14. …One shot remained, one trigger pull from greatness.
  15. No, we’re mostly too nervous to think of anything but survival. Yet you can’t win by trying to survive, and it’s a struggle to find that balance as you careen between fear, anticipation, desperation, resolve.
  16. Sport, and this is its particular beauty and cruelty all at once, has no memory. Yesterday matters for it gives you confidence and yet yesterday is irrelevant.
  17. For me to win in Beijing I need to be a wolf, hungry and on the hunt.
  18. The medal is for the moment, reward for two hours of shooting. But for the athlete it’s not the moment of victory that matters, for it’s taken him more than two hours. It’s taken four years, probably eight, it’s taken 250 international flights, 600 moments of ‘I can’t do this,’ hundreds of technical changes, fifty tastes of defeat, four to five nervous vomits. It’s taken internal struggle, psychology books, patient coaches. It’s a dream taken and dipped into sweat to become reality. All that is more meaningful to the athlete.
  19. Sweat and desire is never a sexy answer, but eventually, if you distill greatness, often this is what it is.
  20. I spoke because I wanted athletes to believe. I wanted boxers in dimly-lit municipality gyms, badminton players in small towns where the lines are fading into the cement, young runners on dusty ovals in forgotten districts, wrestlers in muddy akharas, to believe. That struggle is worth it. That dreaming is imperative. That winning Olympic is not beyond us.
  21. ……much of television journalism in India is nothing but an excitable dance with facts.
  22. ….I believe in hard work, I relish it, I know no other way.
  23. The irony of sport in our country is that officials don’t assist, they hinder. Ignorance is worn without embarrassment, incompetence continues almost without interruption.
  24. …It is why athletes often touch the feet of officials in India. I am traditional Indian, but that seems plain wrong. As if the athlete is accepting his future lies in official hands, instead of in pure performance.
  25. …Chinese contingent apparently arrived with eight foreign coaches. To be the best, they got the best. It’s always been their way. Greatness, they understood, comes only with humility.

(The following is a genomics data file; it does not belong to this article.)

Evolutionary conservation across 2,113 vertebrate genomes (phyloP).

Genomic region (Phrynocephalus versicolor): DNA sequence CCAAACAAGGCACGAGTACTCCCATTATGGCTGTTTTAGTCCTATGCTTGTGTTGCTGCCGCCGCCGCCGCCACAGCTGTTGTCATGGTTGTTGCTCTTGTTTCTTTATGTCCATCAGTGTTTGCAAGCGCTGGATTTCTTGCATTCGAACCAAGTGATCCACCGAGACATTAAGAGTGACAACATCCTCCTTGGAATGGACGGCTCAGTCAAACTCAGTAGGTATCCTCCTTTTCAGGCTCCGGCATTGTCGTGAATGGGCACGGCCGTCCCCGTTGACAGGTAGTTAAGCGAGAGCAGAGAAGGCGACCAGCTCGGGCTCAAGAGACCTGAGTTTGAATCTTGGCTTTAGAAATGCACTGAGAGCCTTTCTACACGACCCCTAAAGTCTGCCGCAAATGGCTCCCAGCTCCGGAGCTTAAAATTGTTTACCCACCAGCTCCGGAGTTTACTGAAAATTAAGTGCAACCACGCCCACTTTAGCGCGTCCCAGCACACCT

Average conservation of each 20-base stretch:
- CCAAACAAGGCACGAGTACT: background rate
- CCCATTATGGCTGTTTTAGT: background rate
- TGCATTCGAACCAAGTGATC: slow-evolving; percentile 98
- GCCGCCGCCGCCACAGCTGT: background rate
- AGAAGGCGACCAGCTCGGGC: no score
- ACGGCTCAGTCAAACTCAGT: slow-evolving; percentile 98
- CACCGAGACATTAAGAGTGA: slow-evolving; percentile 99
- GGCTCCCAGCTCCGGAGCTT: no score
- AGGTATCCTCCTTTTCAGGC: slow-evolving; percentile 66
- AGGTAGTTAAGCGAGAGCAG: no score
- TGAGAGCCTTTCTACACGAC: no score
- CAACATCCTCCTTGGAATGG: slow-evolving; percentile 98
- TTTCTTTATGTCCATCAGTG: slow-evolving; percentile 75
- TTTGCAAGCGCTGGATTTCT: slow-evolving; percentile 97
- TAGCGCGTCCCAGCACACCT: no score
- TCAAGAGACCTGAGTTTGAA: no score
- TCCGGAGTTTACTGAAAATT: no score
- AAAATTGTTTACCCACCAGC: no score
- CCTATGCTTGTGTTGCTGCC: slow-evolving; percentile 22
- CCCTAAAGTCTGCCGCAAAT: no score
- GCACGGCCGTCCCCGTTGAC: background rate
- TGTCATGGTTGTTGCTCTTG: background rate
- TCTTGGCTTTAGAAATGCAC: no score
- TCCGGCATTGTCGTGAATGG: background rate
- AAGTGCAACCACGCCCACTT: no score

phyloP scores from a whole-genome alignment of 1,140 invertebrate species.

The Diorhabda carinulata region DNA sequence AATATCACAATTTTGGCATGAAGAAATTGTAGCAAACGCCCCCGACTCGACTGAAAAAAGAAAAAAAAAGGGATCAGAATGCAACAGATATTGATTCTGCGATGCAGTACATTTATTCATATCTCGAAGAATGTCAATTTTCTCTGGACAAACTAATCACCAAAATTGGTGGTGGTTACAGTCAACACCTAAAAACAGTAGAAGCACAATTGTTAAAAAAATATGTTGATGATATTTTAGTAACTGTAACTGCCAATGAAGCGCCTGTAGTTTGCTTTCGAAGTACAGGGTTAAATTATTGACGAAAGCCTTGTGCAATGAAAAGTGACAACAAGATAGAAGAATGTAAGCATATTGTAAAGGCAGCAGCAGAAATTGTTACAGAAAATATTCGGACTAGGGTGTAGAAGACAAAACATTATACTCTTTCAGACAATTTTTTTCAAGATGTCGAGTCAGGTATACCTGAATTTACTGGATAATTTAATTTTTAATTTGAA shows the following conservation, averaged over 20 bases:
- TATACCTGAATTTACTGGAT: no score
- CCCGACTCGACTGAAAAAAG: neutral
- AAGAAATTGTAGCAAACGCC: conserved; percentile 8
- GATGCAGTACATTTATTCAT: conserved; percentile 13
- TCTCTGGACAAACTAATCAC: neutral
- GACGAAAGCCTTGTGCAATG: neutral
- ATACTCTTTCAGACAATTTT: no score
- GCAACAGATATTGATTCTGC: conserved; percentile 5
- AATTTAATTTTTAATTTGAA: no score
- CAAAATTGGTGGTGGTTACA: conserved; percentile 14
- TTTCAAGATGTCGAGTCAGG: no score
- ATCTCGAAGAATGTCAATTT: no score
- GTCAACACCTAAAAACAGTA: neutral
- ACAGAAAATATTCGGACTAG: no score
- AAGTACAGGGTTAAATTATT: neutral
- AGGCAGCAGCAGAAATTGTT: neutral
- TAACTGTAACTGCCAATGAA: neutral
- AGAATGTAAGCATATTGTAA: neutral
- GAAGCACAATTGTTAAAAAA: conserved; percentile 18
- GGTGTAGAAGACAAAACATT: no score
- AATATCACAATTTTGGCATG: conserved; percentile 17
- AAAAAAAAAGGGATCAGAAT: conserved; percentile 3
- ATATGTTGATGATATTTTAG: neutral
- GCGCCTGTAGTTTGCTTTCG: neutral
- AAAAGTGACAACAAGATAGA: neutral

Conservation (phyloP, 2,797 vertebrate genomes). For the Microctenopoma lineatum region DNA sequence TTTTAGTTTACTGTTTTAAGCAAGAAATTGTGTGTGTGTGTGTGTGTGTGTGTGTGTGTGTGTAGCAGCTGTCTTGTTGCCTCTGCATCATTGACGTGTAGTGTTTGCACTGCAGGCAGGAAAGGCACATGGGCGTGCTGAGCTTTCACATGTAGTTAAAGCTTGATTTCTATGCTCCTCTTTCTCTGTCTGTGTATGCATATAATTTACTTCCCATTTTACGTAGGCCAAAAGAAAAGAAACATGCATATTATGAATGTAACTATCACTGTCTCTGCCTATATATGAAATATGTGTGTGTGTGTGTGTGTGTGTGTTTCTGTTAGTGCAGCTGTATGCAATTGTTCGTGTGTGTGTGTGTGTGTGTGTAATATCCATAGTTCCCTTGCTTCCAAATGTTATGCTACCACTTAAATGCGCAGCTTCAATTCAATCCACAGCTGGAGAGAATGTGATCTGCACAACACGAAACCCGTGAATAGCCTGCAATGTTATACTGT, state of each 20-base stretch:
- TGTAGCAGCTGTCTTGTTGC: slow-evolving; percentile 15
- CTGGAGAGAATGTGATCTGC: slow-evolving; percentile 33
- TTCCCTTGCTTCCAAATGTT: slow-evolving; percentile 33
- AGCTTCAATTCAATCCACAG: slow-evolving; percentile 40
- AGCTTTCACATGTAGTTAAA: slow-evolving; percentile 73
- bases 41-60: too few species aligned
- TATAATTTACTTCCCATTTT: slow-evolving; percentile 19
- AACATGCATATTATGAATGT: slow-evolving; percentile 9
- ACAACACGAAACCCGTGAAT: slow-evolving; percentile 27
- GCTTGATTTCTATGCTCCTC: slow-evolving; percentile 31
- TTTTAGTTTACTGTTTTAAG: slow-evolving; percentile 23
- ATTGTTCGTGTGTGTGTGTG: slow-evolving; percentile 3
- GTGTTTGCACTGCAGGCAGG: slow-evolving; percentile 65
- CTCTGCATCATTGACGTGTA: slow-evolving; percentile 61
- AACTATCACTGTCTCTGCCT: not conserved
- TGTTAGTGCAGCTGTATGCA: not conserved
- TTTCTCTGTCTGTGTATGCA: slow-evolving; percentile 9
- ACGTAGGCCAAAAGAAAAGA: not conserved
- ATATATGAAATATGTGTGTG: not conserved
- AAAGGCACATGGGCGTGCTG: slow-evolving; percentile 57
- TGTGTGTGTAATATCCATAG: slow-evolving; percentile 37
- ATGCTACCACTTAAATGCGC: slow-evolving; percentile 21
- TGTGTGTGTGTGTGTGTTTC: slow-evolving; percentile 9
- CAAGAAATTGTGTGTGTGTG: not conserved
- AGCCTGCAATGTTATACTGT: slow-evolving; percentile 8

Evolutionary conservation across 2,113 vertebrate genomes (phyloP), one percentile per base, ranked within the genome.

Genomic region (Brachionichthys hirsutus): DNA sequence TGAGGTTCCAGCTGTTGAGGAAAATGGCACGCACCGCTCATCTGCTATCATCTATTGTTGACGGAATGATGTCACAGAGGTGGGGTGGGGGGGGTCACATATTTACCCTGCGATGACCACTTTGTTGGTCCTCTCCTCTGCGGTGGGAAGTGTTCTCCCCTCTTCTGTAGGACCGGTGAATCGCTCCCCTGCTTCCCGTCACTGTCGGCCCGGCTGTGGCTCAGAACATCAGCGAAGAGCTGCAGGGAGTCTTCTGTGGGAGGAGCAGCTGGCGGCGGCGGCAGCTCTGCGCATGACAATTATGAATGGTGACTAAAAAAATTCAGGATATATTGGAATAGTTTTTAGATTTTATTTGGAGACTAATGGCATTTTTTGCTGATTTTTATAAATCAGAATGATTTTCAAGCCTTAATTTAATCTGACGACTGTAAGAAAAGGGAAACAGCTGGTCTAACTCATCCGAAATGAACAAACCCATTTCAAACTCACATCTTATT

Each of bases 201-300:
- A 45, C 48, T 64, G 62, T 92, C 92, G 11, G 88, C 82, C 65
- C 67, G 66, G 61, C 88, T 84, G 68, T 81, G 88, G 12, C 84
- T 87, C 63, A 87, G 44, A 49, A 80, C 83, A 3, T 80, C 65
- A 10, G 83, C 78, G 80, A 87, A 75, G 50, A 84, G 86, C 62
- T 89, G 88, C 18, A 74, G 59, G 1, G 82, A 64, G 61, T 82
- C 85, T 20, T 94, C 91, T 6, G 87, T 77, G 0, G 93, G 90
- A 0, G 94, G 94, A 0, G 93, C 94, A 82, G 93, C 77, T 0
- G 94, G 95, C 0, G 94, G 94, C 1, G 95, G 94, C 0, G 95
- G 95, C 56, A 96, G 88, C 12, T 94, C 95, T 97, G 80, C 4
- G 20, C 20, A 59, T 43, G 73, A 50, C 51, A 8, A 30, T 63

26. If a city craves beautification, if it desires roads, a shining airport, a sparkling Metro, it should not require the excuse of a Commonwealth Games to do it.
  27. …I learnt enough to win Olympic Gold. Learnt to go deaf to everything, including my pounding heart; learnt to go blind to everything, except the black blob of a target before me; learnt to find calm amidst chaos. When the time to win comes, it’s as if a mutiny begins within your body, but if you’ve suffered in practice, you don’t fall apart. Pain brings trust.
  28. Winning demands honesty, a sneering at the short cut. It allows no fooling of the self. I wear one fact like a badge: I have never been late for practice.
  29. It is in committing to discipline, in offering sacrifice, in wearing disadvantage, that heroism lies. It is in the boxer waking at dawn to punish himself, the weightlifter scraping her throat as she hauls up a bar over her hear, all of them, every morning, trying to be that simplest of things: the best they can be.
  30. As a boy I’d hurl my gun and say, ‘ I want to quit,’ even if I said it more in petulance than with any serious intent. But boys don’t understand mortality, boys have no sense of fraying talents, boys don’t know that victories run out. But men do.
    I have only so many more pellets to fire, only so many tournaments to attend, only so many chances left to win, and it is an unsettling, emotional truth. I love shooting now. I love it, you see, because I know soon there will be no more shooting.

(Excerpts from the book A Shot at History: My obsessive journey to Olympic Gold by Abhinav Bindra and Rohit Brijnath.)



Aaditya Tiwari